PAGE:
Staunton, November 22 – In the last several years, Rosstat, the Russian state statistical agency, has reported only a handful of strikes and other work actions in the Russian Federation. The action number is more than a hundred times that. But Moscow is confident that few will track down all the cases or will dismiss any reports of a larger number as anecdotal.
“If you believe official statistics, the number of strikes in Russia is a mere handful,” EurasiaNet reports; in 2017, Rosstat said there was only one; in 2013-2016, two to five a year. That compares to 2600 strikes reported in 2005, and 6300 in 1992 (russian.eurasianet.org/россия-статистика-властей-умалчивает-о-сотнях-забастовок).
The reports seem implausible on their face: Russian wages average 37,600 rubles (568 US dollars) a month, and 30.5 percent of all Russian workers are members of unions, far more than in most other countries. In France, where strikes are frequent, only 7.9 percent of all employed are union members.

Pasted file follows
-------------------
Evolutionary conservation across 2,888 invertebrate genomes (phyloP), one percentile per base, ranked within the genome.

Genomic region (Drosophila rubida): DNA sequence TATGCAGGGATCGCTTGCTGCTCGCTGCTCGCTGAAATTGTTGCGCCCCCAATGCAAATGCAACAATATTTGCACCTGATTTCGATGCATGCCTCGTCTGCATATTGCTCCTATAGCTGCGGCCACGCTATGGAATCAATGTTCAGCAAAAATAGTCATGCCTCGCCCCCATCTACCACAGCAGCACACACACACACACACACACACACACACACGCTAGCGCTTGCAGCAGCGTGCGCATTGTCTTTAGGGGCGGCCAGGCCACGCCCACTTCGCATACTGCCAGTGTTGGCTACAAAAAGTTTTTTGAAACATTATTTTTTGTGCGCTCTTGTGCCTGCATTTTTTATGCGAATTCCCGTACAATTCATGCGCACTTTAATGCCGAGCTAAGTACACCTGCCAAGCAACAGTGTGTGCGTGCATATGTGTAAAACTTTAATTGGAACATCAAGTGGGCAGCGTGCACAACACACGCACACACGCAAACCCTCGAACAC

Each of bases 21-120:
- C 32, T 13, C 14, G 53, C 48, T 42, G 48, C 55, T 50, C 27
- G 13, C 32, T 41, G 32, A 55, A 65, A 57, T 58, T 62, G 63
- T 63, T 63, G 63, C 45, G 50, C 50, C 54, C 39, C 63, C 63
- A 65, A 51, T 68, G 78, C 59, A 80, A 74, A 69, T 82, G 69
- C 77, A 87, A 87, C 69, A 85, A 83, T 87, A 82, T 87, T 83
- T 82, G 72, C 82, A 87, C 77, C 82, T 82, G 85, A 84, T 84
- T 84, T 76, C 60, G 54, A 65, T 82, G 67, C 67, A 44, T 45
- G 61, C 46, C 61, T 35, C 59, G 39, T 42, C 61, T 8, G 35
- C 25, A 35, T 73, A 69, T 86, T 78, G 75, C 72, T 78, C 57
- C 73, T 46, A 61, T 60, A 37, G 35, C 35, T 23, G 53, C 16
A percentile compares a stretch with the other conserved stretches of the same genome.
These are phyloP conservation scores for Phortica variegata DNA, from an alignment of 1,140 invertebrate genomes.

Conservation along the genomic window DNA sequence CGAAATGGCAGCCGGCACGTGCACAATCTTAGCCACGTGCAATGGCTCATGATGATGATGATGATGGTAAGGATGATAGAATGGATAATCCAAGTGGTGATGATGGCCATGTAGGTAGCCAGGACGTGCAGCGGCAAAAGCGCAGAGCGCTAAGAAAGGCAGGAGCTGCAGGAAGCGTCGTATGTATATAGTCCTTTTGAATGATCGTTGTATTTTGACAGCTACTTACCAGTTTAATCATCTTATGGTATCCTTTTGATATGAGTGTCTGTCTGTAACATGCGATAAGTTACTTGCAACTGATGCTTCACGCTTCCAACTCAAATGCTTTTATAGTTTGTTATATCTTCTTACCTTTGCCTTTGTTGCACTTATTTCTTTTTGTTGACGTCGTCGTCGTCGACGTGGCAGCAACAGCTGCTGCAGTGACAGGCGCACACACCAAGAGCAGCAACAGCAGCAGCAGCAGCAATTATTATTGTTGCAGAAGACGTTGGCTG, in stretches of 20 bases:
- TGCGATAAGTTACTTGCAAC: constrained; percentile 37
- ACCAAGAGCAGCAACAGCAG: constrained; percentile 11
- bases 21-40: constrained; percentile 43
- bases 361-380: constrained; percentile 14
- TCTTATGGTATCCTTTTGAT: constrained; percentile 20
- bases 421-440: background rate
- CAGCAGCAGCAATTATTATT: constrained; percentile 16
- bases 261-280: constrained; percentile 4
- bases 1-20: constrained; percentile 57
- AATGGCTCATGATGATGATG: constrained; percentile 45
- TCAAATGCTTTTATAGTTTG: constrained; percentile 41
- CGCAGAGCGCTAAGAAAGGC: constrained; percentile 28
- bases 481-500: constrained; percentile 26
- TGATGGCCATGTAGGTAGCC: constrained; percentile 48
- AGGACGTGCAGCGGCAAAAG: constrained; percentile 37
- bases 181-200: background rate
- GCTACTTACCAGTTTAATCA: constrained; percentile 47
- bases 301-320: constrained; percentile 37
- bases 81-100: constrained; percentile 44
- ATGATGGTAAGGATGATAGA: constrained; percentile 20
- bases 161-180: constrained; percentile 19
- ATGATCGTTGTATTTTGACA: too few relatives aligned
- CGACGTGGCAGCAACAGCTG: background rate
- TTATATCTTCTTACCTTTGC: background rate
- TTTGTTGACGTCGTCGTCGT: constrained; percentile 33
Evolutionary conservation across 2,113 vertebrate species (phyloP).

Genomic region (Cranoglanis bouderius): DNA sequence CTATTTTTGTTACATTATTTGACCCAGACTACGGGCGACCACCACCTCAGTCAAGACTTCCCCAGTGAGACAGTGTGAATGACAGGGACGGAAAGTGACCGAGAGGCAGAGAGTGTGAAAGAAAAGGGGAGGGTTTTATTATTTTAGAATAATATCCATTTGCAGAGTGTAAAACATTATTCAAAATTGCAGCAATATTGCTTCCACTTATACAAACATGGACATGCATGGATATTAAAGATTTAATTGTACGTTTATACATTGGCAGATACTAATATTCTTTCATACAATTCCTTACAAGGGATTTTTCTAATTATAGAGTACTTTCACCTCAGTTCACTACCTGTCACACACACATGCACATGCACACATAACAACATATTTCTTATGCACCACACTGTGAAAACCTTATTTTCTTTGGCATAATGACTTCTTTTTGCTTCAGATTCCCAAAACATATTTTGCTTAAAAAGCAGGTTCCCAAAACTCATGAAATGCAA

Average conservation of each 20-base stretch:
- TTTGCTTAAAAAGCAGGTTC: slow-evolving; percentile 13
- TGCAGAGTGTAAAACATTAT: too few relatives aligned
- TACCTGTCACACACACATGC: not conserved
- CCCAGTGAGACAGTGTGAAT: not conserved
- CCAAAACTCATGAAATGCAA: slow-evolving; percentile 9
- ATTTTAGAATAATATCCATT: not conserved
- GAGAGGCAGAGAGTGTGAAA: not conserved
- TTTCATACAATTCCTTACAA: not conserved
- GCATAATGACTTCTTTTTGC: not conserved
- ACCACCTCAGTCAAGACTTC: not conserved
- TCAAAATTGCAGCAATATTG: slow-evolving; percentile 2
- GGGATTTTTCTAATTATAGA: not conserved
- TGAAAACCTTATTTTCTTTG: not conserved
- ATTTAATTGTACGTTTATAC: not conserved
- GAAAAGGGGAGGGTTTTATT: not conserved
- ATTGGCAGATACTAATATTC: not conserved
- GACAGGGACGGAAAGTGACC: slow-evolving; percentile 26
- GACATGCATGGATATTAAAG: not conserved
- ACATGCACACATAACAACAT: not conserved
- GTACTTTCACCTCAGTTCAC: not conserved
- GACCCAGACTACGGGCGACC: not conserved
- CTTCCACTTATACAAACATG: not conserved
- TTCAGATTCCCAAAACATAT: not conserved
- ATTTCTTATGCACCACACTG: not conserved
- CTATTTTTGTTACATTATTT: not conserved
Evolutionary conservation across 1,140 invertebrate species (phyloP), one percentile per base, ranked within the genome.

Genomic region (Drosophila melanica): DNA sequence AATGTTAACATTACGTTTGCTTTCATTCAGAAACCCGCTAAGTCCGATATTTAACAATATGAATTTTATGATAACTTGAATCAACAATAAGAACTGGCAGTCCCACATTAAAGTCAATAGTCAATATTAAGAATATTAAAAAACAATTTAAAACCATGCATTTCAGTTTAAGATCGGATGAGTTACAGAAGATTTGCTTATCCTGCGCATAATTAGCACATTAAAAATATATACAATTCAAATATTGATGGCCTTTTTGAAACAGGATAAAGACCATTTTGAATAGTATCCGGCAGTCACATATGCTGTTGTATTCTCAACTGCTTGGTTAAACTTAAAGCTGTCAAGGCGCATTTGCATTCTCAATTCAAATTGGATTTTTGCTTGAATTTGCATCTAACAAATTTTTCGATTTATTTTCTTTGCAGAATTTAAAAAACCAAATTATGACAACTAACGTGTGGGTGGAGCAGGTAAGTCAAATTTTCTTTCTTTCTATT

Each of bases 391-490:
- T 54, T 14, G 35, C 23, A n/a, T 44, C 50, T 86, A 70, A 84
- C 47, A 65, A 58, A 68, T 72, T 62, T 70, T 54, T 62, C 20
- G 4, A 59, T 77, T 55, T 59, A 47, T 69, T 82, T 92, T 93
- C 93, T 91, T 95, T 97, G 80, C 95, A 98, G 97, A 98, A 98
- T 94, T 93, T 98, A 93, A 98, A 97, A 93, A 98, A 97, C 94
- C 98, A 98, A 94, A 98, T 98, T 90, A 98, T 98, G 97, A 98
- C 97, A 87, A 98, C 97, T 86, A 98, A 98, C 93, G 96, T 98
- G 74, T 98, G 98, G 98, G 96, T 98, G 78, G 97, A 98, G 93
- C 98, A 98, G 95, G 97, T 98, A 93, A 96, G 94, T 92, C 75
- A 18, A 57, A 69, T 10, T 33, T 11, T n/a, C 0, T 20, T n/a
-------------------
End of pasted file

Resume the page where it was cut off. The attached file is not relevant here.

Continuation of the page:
And they are completely contradicted by Russian experts at the Center for Social-Labor Rights.According to that institutions, there were an average of 241 protests a year between 2008 and 2014, 409 labor actions of various kinds in 2015, 419 in 2016, 33 in 2017, and “no fewer than 122 labor protests” so far in 2018 (trudprava.ru/expert/analytics/protestanalyt/2068).
Strikes are not illegal in Russia. In fact, the right to strike is guaranteed by the Constitution. But Russian laws and government practice make it hard for workers to defend their interests. On the one hand, existing laws set up a variety of barriers against union actions and of protections for employers.
And on the other, the courts often rule strikes illegal on the application of the employers; and the government sends in police to intimidate workers, underscoring what the Center says is a clear tilt by the regime toward business as opposed to labor.
The Center reports that more than half of all labor actions concern non-payment of wages, a problem typical of the situation in the 1990s and that the current regime has been at pains to suggest has been largely solved. That is clearly not the case. Moreover, it is not the case, despite Rosstat’s figures, that workers in Russia are completely passive.
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